Lack of “proper” training is a common end user complaint in many SharePoint environments. Hopefully training plans have been developed, but in addition to formal training I have also focused on providing online resources for task and audience based training.
Going through this exercise can also provide a great introduction to Knowledge Management concepts that can be applied to other aspects of your business and processes. SharePoint includes many core features that are very well suited for Knowledge Management and that can be easily configured to match your requirements.
Microsoft has many good resources available on their Office Online website. I’ll frequently identify specific content that is especially helpful and provide links to that content.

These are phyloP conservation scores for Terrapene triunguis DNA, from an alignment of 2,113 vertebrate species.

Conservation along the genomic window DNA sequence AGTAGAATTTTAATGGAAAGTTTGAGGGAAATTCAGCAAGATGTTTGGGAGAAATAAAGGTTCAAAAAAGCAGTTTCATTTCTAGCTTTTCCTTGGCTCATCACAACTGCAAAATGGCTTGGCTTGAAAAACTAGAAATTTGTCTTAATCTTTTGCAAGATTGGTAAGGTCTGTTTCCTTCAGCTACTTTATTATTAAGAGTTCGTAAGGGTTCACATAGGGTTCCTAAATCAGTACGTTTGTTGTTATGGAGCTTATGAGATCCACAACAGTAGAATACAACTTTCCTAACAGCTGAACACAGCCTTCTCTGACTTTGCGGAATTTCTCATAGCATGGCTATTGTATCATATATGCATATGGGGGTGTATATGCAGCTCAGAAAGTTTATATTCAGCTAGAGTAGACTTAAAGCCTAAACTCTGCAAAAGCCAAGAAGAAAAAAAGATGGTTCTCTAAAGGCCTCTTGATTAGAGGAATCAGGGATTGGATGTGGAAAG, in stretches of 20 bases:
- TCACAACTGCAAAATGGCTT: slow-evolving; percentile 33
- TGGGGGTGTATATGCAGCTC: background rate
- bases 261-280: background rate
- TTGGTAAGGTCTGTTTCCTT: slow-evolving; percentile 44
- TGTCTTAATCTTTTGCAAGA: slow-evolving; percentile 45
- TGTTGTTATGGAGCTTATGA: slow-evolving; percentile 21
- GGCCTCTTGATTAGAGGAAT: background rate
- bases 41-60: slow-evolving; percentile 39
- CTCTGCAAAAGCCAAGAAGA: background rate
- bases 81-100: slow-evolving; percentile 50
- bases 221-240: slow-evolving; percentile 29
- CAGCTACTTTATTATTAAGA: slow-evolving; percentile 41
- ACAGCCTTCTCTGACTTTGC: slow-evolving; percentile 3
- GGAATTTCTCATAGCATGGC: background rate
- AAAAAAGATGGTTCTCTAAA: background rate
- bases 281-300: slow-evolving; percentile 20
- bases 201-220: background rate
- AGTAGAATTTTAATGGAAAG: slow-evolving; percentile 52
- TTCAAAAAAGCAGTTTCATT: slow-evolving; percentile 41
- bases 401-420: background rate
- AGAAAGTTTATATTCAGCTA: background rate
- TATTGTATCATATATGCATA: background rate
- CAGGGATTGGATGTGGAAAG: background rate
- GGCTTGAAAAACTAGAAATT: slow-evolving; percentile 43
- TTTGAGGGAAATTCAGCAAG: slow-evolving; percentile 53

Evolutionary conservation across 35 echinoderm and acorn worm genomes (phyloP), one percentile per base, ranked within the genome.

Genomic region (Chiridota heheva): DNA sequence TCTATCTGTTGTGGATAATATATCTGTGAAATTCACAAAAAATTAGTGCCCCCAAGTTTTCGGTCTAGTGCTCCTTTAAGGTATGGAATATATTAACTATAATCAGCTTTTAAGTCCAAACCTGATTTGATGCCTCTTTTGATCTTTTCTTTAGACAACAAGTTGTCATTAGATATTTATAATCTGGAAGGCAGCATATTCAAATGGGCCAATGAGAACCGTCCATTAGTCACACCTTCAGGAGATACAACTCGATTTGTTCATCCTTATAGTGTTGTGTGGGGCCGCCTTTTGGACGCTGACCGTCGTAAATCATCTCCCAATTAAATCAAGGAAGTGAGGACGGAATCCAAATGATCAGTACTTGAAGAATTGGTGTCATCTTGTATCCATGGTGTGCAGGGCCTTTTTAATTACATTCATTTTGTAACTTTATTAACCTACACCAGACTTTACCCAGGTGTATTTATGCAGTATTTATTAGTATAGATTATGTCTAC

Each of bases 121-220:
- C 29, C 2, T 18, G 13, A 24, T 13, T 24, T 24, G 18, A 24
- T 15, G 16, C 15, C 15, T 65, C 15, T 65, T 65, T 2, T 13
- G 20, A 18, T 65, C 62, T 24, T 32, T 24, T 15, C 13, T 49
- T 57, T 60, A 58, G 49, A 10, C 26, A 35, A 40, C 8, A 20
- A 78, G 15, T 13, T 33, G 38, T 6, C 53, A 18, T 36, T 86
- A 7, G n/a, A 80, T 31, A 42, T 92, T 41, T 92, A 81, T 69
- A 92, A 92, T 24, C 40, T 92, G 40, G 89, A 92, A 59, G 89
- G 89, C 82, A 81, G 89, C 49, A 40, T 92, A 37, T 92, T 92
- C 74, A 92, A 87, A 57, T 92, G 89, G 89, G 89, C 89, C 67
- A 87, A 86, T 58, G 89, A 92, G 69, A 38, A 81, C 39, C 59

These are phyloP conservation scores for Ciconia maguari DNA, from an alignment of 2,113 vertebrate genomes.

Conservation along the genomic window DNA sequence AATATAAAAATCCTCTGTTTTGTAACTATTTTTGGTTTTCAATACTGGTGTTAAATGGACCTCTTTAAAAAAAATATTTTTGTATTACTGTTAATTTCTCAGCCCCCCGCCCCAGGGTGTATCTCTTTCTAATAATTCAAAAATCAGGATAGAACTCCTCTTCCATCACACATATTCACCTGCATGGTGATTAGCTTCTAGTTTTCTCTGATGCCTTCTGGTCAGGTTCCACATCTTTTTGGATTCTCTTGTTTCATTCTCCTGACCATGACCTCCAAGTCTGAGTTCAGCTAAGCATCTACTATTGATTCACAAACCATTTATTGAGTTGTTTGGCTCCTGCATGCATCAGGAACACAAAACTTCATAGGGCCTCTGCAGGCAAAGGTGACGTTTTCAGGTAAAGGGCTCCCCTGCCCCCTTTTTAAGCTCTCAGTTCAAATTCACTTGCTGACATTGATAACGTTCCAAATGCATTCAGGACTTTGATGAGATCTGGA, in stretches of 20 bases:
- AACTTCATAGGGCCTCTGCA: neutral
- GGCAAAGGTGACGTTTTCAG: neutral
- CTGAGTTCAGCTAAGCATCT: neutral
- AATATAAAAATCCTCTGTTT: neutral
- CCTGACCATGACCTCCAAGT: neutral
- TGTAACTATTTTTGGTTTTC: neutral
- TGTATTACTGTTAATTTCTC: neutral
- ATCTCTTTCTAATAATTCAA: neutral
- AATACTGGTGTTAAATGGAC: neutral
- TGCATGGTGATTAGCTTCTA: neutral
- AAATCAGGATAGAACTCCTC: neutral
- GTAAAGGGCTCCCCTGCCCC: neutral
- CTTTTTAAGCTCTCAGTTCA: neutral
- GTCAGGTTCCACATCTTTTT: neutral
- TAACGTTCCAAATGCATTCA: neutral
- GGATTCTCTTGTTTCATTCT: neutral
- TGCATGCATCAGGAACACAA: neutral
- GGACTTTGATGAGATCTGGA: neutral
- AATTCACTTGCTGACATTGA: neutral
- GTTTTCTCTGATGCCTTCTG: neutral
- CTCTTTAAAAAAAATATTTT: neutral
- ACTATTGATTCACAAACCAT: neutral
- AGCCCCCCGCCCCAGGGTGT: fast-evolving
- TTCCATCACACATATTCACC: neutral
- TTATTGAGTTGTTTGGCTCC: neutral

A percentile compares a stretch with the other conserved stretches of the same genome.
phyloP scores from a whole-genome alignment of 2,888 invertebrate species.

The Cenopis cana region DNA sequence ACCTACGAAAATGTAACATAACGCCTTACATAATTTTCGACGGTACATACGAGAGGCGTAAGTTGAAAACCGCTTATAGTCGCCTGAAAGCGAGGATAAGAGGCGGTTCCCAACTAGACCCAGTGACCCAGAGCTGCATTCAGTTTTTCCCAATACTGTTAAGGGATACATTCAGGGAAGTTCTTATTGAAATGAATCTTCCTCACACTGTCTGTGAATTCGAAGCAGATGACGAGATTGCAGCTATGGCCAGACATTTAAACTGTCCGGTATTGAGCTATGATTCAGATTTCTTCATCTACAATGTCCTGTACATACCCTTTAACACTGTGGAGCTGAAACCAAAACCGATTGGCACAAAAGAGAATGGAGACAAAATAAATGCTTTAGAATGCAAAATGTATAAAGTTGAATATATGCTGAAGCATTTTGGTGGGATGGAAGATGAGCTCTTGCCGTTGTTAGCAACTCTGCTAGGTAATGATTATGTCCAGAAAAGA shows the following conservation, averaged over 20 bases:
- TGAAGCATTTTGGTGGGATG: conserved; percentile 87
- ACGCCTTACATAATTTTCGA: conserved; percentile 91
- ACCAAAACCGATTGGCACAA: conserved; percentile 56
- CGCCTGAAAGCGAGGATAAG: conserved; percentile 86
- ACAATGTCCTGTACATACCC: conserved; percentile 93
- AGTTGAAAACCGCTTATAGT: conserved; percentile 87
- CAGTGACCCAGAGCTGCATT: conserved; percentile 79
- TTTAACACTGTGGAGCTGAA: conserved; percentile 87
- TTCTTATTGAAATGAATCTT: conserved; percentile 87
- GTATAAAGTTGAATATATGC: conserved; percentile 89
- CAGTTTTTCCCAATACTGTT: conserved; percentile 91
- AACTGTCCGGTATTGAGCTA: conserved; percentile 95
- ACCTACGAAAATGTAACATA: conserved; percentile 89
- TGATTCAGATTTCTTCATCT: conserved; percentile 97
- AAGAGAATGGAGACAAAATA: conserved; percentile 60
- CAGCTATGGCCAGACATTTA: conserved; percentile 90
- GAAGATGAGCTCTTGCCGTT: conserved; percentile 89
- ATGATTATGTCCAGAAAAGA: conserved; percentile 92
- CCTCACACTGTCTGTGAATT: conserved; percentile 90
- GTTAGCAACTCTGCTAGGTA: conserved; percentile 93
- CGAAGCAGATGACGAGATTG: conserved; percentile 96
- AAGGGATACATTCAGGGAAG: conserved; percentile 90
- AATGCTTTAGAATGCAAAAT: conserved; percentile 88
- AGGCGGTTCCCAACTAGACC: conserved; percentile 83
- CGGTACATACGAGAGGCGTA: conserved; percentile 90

A good place to start is to include the following content:
• SharePoint Contacts
• Video Tutorials
• Task Based Instructions
• Training and Event Calendar
• Helpful Links
• Frequently Asked Questions
• General Discussions
When identifying content, try adding custom properties to help organize it based on the Audience (User, Power User, Site Owner, Developer, Administrator) and maybe some categories (Documents, Lists, Wikis, Blogs, Security, etc).
Identifying the content is a good start, but in the second phase look for ways to deliver that content targeted to the specific audiences or categories. For example if you provide a filter web part with the list of Audiences you can connect the filter to each of the list views. It is also a good idea to try and keep the content fresh. Add additional information as needs arise and try and get involvement from the user base.
I would like to thank Laura Rogers a.k.a. @WonderLaura for inspiring this post after a brief tweet this week about updating a SharePoint Resources site in her org. The mere mention of this topic opened the creative floodgates.